When shopping for animal-friendly beauty, there are two main factors to consider: whether the product is cruelty-free (meaning free from animal testing) and whether it's vegan, which means that no animal-derived ingredients have been used.
By Sascha Camilli: writer, speaker, activist and vegan fashion expert.
While the former can indeed be confusing, there are certifications in place to assure that cosmetics products aren't tested on animals. But when it comes to vegan ingredients, things tend to get a bit trickier. There are not many schemes that certify vegan cosmetics – the Vegan Society and PETA's Beauty Without Bunnies are two of them – so generally, finding vegan beauty largely means becoming an expert label-reader.
Vegans are used to reading labels. After all, we've been deciphering the terms on food products for ages. But cosmetics are a whole different matter: in many cases, most of us wouldn't know the meaning of many terms that appear on the label of a beauty product. Below are some of the most commonly used substances that you may come across when shopping for beauty – if you see them, leave that jar or tub on the shelf.
Where it hides: lipsticks, lip balms, and other forms of makeup.
What it's made of: beeswax is made by bees – it makes up honeycomb. This ingredient is a direct product of the cruel honey industry where bees are forcefully routinely impregnated (just like cows on a dairy farm) and queen bees often have their wings cut off so that they cannot leave the colony.
Alternatives: vegetable oils and fats, carnauba wax, candelilla wax.
Where it hides: lipsticks and other makeup that has a red colour.
What it's made of: carmine is made by crushing large quantities of cochineal insects who produce carminic acid to deter predators.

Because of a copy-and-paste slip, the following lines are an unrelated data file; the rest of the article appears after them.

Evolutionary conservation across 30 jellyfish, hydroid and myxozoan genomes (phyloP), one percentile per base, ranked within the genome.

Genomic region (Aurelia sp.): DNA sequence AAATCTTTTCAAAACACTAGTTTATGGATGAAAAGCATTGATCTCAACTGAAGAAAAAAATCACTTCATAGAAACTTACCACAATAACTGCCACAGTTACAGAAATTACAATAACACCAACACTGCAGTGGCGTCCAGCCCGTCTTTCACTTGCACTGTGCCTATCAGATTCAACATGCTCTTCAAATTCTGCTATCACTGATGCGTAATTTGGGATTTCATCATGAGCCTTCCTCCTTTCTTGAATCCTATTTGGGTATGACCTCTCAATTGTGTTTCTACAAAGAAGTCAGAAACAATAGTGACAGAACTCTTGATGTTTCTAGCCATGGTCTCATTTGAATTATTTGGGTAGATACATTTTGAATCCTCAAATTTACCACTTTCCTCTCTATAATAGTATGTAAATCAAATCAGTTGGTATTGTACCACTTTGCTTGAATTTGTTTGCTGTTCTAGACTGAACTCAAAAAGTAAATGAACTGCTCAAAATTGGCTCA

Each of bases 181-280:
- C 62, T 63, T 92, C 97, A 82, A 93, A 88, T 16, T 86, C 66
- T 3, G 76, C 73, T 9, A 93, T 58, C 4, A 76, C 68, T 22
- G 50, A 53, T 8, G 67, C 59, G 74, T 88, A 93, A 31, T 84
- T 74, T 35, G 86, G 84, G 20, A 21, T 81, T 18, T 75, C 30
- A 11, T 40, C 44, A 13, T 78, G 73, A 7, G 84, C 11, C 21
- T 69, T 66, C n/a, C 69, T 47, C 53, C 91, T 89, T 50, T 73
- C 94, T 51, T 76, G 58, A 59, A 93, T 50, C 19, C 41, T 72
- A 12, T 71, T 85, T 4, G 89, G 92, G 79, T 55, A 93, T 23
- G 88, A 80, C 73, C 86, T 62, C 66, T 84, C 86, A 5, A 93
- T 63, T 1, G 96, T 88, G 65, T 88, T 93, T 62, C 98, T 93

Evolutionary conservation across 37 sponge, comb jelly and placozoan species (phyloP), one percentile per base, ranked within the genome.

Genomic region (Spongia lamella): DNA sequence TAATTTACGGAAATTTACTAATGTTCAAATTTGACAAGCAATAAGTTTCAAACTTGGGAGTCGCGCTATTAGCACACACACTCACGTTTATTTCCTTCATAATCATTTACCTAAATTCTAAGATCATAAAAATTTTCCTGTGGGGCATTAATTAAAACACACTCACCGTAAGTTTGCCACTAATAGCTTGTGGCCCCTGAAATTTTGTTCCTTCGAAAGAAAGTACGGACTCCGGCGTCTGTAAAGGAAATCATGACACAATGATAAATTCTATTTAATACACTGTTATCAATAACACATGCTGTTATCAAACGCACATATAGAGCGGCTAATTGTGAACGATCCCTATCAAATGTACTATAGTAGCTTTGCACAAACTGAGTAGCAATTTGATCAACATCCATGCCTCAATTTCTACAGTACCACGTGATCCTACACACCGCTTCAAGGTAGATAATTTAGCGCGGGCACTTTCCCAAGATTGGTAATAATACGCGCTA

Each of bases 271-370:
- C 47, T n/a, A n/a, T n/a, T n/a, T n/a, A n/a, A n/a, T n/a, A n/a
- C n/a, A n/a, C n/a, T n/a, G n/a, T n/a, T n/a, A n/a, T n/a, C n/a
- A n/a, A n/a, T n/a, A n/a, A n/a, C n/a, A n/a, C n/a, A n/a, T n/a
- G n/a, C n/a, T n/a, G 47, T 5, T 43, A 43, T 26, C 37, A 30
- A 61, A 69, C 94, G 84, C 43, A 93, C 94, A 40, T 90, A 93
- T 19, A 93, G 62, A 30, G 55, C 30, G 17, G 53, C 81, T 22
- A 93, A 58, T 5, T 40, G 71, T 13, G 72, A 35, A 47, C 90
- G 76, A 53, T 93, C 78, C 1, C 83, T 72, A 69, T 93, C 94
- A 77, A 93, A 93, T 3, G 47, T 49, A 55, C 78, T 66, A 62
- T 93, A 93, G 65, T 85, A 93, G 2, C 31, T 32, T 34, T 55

Alternatives: beetroot juice, synthetic dyes, fruit pigments.
Where it hides: anti-ageing skincare and hair products.
What it's made from: casein is a protein present in milk and dairy – usually cows' milk, but can also derive from other mammals.
Alternatives: soy protein.
Where it hides: skincare, foundation, mascara.
What it's made of: Deriving from the connective tissue of animals' bodies, collagen is a protein often touted as regenerative and rejuvenating. This is a by-product of the cruel and environmentally devastating meat industry.
Alternatives: soy protein and plant oils.
Where it hides: soap, moisturiser, skincare and hair products.
What it's made of: animal fats – but there are also plant-based varieties, and it's not often possible to tell from the label which is which. So just stick to products that are certified as vegan, or where the brand can confirm that the product is vegan.
Alternatives: soya, coconut oil, or palm oil (which many vegans avoid due to its links to deforestation).
Where it hides: lip gloss, nail polish, blushers, highlighters – mostly products that shimmer.
What it's made of: Guanine comes from the scales of fish. This crystalline substance is what gives the scales their shimmery appearance and is often used in cosmetics with an iridescent finish.
Alternatives: synthetic pearl and metal particles. Look out for mica, a mineral commonly used to add shimmer – it's been linked to child labour.
Where it hides: often haircare, but also products meant for strengthening nails
What it's made of: the hair and horns of animals. Sometimes, keratin is a by-product of industries such as cashmere.
Alternatives: plant oils and soya protein
Where it hides: in hair products, lip balms, lipsticks, concealer, bronzer, eyebrow products.
What it's made of: lanolin is a wax that comes from the sebaceous glands of sheep, assisting in protecting their wool and skin from the elements. Often, lanolin comes from sheep who have been slaughtered for meat.
Alternatives: coconut oil, shea butter and vegetable oils.
Where it hides: in nail polish and hairspray
What it's made of: hundreds of thousands of lac insects are killed to make this ingredient.
Alternatives: vegan shellac made from corn is now on the market!
Where it hides: in skincare, deodorants, and lip balms
What it's made of: squalene comes from shark liver oil and is said to have anti-ageing properties.
Alternatives: this ingredient can also be vegan – when derived from wheat germ or olives.
If unsure, best to contact the brand – and if no confirmation can be found that the product truly is vegan, then refrain from purchasing. This will send a message to the brand that consumers value transparency, and that vegan cosmetics are worth investing in and researching.
By Sascha Camilli
Sascha Camilli is a vegan fashion writer, speaker and activist. Her book Vegan Style is out now on Murdoch Books. For more about Sascha, you can read our interview with her. You can also follow her on Instagram, Twitter and LinkedIn.
For more great content like this in your inbox, sign up to our newsletter, and save 10% off your next purchase, plus great savings throughout the year.